October 27, 2020 / Stephen Hemperly

How to Use the New Best Practice Guide for Leading Health Metrics in Occupational Health and Safety Programs

This blog post refers to information provided in a communication by Sharon Dubrow, MS, of the American Chemistry Council, a member of the task force that developed the titular guide on best practices for leading health metrics.

Earlier this month, an AIHA news article announced the publication of a new guidance document developed by the association, through the Center for Safety and Health Sustainability (CSHS), titled “Best Practice Guide for Leading Health Metrics in Occupational Health and Safety Programs” (PDF). Under AIHA leadership, the guide was developed by a task force of professionals from the industrial hygiene, medical, and health and wellness communities, which included Sharon Dubrow, Anita L. Schill (a NIOSH researcher who helped develop the Total Worker Health program), and me, among many others.

The task force set out to develop leading health metrics that would be useful in the workplace environment. Recognizing that multiple factors contribute to any health outcome, the task force decided to design an approach that readers could use to develop a “balanced set of metrics.” Balanced sets of leading metrics, which cover a wide range of health indicators, can help an OEHS professional provide a stronger assessment of risk than through use of any single metric alone. Therefore, measuring a range of relevant metrics makes it more likely for the OEHS professional to have influence over a health outcome. The approach presented in the guide is systematic and lends itself to continued refinement and adjustment over time.

The guide presents, in tabular form, a range of potential leading health metrics along with nearly forty references. These examples are meant to give the user a place to start, but it is expected that the metrics used by OEHS professionals at any organization would be specific to its industry or business operations. In particular, one of the references listed in the table, Campbell Institute’s “An Implementation Guide to Leading Indicators” (PDF), provides quite a comprehensive list of potential metrics related to risk assessment and management and other topics.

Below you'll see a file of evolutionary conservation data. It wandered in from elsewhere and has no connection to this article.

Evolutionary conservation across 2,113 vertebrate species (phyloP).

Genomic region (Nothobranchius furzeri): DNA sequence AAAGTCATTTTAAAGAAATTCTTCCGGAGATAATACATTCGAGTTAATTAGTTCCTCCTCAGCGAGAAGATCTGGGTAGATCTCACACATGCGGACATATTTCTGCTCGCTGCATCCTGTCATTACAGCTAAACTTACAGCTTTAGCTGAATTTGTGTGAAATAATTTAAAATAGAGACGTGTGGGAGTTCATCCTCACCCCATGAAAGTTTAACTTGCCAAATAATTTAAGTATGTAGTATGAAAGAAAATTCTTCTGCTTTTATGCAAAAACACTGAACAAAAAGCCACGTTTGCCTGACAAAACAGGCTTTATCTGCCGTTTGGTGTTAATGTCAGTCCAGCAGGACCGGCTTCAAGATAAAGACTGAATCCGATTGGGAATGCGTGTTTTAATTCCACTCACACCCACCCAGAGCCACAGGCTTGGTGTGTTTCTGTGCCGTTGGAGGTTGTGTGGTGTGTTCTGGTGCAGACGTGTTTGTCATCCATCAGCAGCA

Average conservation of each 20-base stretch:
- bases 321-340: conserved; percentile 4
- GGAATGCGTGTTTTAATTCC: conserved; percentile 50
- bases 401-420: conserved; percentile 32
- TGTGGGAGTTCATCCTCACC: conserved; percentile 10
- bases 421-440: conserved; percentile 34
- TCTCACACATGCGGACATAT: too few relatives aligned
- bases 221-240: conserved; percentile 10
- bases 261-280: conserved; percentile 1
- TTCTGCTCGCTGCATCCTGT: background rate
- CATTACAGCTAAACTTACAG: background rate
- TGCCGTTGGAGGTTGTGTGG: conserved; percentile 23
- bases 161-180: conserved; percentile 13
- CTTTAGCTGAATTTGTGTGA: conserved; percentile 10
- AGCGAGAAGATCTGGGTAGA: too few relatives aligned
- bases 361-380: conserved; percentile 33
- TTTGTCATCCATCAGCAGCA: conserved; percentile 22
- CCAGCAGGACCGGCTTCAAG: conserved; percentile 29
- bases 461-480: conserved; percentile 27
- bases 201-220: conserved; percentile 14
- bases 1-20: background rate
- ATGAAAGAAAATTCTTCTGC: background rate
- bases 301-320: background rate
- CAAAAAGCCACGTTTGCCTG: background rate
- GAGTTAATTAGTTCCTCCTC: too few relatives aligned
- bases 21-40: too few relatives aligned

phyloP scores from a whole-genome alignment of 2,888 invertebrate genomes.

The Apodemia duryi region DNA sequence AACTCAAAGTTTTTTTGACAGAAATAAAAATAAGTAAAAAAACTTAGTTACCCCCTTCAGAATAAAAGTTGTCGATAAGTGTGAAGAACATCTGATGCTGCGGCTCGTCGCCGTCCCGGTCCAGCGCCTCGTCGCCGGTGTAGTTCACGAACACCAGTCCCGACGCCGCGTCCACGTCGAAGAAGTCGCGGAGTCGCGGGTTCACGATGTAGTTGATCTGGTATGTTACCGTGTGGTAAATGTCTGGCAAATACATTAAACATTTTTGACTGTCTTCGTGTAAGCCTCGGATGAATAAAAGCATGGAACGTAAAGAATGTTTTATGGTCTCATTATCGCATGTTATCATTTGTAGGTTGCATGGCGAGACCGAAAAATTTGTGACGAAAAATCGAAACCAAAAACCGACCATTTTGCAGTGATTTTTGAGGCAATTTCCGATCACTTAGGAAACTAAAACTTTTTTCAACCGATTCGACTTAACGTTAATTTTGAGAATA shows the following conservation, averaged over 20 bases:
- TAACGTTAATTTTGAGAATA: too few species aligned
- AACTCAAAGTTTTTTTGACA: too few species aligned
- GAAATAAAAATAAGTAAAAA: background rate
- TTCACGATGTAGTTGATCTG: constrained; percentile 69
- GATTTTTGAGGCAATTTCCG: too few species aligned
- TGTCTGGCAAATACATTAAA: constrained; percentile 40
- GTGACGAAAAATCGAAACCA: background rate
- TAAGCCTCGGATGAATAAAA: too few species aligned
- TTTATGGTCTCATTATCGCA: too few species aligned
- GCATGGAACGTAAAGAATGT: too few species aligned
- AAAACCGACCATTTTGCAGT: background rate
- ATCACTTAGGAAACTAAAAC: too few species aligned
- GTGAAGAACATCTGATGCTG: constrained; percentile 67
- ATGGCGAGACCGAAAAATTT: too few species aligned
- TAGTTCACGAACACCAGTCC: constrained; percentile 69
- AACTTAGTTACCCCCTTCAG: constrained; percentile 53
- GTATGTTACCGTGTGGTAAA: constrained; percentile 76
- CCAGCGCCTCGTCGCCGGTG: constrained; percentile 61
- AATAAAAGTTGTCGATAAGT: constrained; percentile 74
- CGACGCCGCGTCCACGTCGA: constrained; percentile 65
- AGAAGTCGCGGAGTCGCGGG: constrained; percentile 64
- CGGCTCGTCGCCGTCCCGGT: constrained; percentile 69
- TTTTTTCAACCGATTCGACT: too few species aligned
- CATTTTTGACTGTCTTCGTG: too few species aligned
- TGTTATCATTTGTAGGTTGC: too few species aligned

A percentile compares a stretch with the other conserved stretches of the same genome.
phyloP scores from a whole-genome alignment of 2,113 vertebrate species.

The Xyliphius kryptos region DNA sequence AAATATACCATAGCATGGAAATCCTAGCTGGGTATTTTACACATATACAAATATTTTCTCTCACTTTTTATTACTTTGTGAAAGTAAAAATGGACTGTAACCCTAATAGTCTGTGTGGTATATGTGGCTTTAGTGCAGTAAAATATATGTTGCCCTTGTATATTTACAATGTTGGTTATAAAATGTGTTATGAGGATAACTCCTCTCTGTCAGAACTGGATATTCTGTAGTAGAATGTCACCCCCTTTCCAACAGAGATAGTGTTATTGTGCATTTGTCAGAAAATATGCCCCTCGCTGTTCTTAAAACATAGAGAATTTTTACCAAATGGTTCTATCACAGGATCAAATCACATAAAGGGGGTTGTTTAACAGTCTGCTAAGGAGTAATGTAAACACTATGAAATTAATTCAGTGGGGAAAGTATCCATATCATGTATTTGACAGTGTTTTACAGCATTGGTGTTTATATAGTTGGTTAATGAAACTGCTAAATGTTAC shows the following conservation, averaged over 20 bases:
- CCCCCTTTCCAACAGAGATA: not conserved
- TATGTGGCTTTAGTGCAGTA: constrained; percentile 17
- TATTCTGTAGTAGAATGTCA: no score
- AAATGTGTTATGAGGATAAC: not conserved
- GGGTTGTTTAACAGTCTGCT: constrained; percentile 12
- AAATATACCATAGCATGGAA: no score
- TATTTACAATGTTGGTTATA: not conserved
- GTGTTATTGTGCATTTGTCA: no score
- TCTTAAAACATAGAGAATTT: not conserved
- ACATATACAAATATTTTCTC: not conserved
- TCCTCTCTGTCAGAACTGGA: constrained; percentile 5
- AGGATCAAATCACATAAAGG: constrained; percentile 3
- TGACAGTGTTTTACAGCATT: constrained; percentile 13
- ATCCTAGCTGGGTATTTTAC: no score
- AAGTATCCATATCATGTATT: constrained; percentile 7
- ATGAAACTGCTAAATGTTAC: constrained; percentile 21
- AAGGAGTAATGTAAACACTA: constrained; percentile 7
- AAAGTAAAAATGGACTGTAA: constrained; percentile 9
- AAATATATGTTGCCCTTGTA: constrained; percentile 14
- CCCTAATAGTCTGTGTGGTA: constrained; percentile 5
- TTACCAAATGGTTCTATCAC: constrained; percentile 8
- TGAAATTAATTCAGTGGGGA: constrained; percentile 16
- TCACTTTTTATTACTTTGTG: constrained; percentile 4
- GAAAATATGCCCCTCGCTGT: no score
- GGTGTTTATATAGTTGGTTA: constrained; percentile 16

A common metaphor in the fields of epidemiology and public health is that of the “web of causation,” which visualizes, in the form of a web, the relationships between multiple causative factors, assigning equal prominence to each. My hope as a co-creator of the new AIHA-CSHS guide is that my fellow OEHS professionals will use it in a similar way, by proactively developing and using leading health metrics within a “web of health protection and promotion” specific to the organizations they serve.

Measuring the success of an occupational health and safety program requires identifying helpful metrics—whether quantitative or qualitative, leading or lagging. Being proactive in addressing workplace health-related issues before they become a serious problem means looking ahead in time instead of backward, but a retrospective view of past or existing health issues is still necessary for a strong program. OEHS professionals need to look forward, using leading health metrics while still attending to lagging indicators: the new guide is meant as a supplement rather than a replacement.

Stephen Hemperly

Stephen Hemperly, MS, CIH, CSP, CLSO, FAIHA, is an advisory industrial hygienist with Western Digital and a member of the task force that wrote the AIHA-CSHS guide on leading health metrics.


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